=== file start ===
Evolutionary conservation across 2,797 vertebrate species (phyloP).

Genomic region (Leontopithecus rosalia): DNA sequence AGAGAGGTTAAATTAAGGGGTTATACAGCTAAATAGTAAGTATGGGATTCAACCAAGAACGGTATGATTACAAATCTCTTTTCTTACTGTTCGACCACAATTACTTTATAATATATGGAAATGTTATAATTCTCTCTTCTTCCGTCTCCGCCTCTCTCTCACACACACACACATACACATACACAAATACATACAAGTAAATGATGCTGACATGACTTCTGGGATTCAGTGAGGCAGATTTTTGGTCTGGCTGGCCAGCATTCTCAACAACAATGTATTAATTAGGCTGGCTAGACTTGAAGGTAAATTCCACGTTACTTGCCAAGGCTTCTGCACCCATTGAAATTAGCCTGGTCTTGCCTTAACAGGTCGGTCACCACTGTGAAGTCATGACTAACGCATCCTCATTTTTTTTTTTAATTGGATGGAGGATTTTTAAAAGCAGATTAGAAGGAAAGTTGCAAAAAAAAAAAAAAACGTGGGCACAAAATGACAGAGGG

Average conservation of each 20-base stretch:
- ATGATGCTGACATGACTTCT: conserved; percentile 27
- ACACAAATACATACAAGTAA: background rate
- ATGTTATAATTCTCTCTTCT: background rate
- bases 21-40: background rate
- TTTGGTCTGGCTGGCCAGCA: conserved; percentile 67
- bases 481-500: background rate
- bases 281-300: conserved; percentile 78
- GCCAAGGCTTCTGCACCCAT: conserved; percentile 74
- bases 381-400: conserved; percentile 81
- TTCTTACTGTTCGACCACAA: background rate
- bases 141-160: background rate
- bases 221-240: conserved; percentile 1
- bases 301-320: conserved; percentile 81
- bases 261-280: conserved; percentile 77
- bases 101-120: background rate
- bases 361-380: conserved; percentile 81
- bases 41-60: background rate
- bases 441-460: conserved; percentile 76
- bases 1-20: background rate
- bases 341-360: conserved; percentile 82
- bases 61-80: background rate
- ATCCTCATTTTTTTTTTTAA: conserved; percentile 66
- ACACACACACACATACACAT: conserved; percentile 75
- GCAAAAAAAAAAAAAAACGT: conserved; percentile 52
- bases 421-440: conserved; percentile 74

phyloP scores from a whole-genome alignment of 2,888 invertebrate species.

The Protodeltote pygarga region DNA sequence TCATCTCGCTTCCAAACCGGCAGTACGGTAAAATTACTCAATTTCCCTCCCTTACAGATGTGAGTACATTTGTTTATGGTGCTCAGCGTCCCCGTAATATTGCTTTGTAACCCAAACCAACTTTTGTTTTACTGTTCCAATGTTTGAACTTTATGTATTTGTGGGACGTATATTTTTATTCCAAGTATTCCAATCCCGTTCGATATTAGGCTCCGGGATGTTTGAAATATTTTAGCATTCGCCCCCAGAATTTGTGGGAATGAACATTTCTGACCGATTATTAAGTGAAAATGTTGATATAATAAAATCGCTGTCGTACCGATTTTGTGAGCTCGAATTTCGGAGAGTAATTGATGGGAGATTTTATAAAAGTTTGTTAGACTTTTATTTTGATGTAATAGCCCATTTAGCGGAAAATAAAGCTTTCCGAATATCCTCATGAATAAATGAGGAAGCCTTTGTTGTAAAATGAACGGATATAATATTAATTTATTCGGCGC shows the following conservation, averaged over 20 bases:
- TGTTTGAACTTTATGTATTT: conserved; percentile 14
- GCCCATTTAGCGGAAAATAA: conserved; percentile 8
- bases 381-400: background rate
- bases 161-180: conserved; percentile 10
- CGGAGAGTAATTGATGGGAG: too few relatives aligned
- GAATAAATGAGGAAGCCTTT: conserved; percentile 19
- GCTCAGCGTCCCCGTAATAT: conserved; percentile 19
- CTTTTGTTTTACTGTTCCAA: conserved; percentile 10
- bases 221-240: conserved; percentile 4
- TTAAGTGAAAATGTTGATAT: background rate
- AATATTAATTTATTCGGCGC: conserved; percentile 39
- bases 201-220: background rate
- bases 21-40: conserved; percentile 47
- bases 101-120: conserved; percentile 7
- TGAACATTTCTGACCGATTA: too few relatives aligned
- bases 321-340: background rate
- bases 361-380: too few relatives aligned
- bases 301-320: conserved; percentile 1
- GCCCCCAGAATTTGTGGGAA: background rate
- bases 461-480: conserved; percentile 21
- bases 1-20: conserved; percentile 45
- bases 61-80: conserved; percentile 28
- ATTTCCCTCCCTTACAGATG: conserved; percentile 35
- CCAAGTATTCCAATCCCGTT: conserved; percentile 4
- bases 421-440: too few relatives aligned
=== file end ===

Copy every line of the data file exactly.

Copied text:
Evolutionary conservation across 2,797 vertebrate species (phyloP).

Genomic region (Leontopithecus rosalia): DNA sequence AGAGAGGTTAAATTAAGGGGTTATACAGCTAAATAGTAAGTATGGGATTCAACCAAGAACGGTATGATTACAAATCTCTTTTCTTACTGTTCGACCACAATTACTTTATAATATATGGAAATGTTATAATTCTCTCTTCTTCCGTCTCCGCCTCTCTCTCACACACACACACATACACATACACAAATACATACAAGTAAATGATGCTGACATGACTTCTGGGATTCAGTGAGGCAGATTTTTGGTCTGGCTGGCCAGCATTCTCAACAACAATGTATTAATTAGGCTGGCTAGACTTGAAGGTAAATTCCACGTTACTTGCCAAGGCTTCTGCACCCATTGAAATTAGCCTGGTCTTGCCTTAACAGGTCGGTCACCACTGTGAAGTCATGACTAACGCATCCTCATTTTTTTTTTTAATTGGATGGAGGATTTTTAAAAGCAGATTAGAAGGAAAGTTGCAAAAAAAAAAAAAAACGTGGGCACAAAATGACAGAGGG

Average conservation of each 20-base stretch:
- ATGATGCTGACATGACTTCT: conserved; percentile 27
- ACACAAATACATACAAGTAA: background rate
- ATGTTATAATTCTCTCTTCT: background rate
- bases 21-40: background rate
- TTTGGTCTGGCTGGCCAGCA: conserved; percentile 67
- bases 481-500: background rate
- bases 281-300: conserved; percentile 78
- GCCAAGGCTTCTGCACCCAT: conserved; percentile 74
- bases 381-400: conserved; percentile 81
- TTCTTACTGTTCGACCACAA: background rate
- bases 141-160: background rate
- bases 221-240: conserved; percentile 1
- bases 301-320: conserved; percentile 81
- bases 261-280: conserved; percentile 77
- bases 101-120: background rate
- bases 361-380: conserved; percentile 81
- bases 41-60: background rate
- bases 441-460: conserved; percentile 76
- bases 1-20: background rate
- bases 341-360: conserved; percentile 82
- bases 61-80: background rate
- ATCCTCATTTTTTTTTTTAA: conserved; percentile 66
- ACACACACACACATACACAT: conserved; percentile 75
- GCAAAAAAAAAAAAAAACGT: conserved; percentile 52
- bases 421-440: conserved; percentile 74

phyloP scores from a whole-genome alignment of 2,888 invertebrate species.

The Protodeltote pygarga region DNA sequence TCATCTCGCTTCCAAACCGGCAGTACGGTAAAATTACTCAATTTCCCTCCCTTACAGATGTGAGTACATTTGTTTATGGTGCTCAGCGTCCCCGTAATATTGCTTTGTAACCCAAACCAACTTTTGTTTTACTGTTCCAATGTTTGAACTTTATGTATTTGTGGGACGTATATTTTTATTCCAAGTATTCCAATCCCGTTCGATATTAGGCTCCGGGATGTTTGAAATATTTTAGCATTCGCCCCCAGAATTTGTGGGAATGAACATTTCTGACCGATTATTAAGTGAAAATGTTGATATAATAAAATCGCTGTCGTACCGATTTTGTGAGCTCGAATTTCGGAGAGTAATTGATGGGAGATTTTATAAAAGTTTGTTAGACTTTTATTTTGATGTAATAGCCCATTTAGCGGAAAATAAAGCTTTCCGAATATCCTCATGAATAAATGAGGAAGCCTTTGTTGTAAAATGAACGGATATAATATTAATTTATTCGGCGC shows the following conservation, averaged over 20 bases:
- TGTTTGAACTTTATGTATTT: conserved; percentile 14
- GCCCATTTAGCGGAAAATAA: conserved; percentile 8
- bases 381-400: background rate
- bases 161-180: conserved; percentile 10
- CGGAGAGTAATTGATGGGAG: too few relatives aligned
- GAATAAATGAGGAAGCCTTT: conserved; percentile 19
- GCTCAGCGTCCCCGTAATAT: conserved; percentile 19
- CTTTTGTTTTACTGTTCCAA: conserved; percentile 10
- bases 221-240: conserved; percentile 4
- TTAAGTGAAAATGTTGATAT: background rate
- AATATTAATTTATTCGGCGC: conserved; percentile 39
- bases 201-220: background rate
- bases 21-40: conserved; percentile 47
- bases 101-120: conserved; percentile 7
- TGAACATTTCTGACCGATTA: too few relatives aligned
- bases 321-340: background rate
- bases 361-380: too few relatives aligned
- bases 301-320: conserved; percentile 1
- GCCCCCAGAATTTGTGGGAA: background rate
- bases 461-480: conserved; percentile 21
- bases 1-20: conserved; percentile 45
- bases 61-80: conserved; percentile 28
- ATTTCCCTCCCTTACAGATG: conserved; percentile 35
- CCAAGTATTCCAATCCCGTT: conserved; percentile 4
- bases 421-440: too few relatives aligned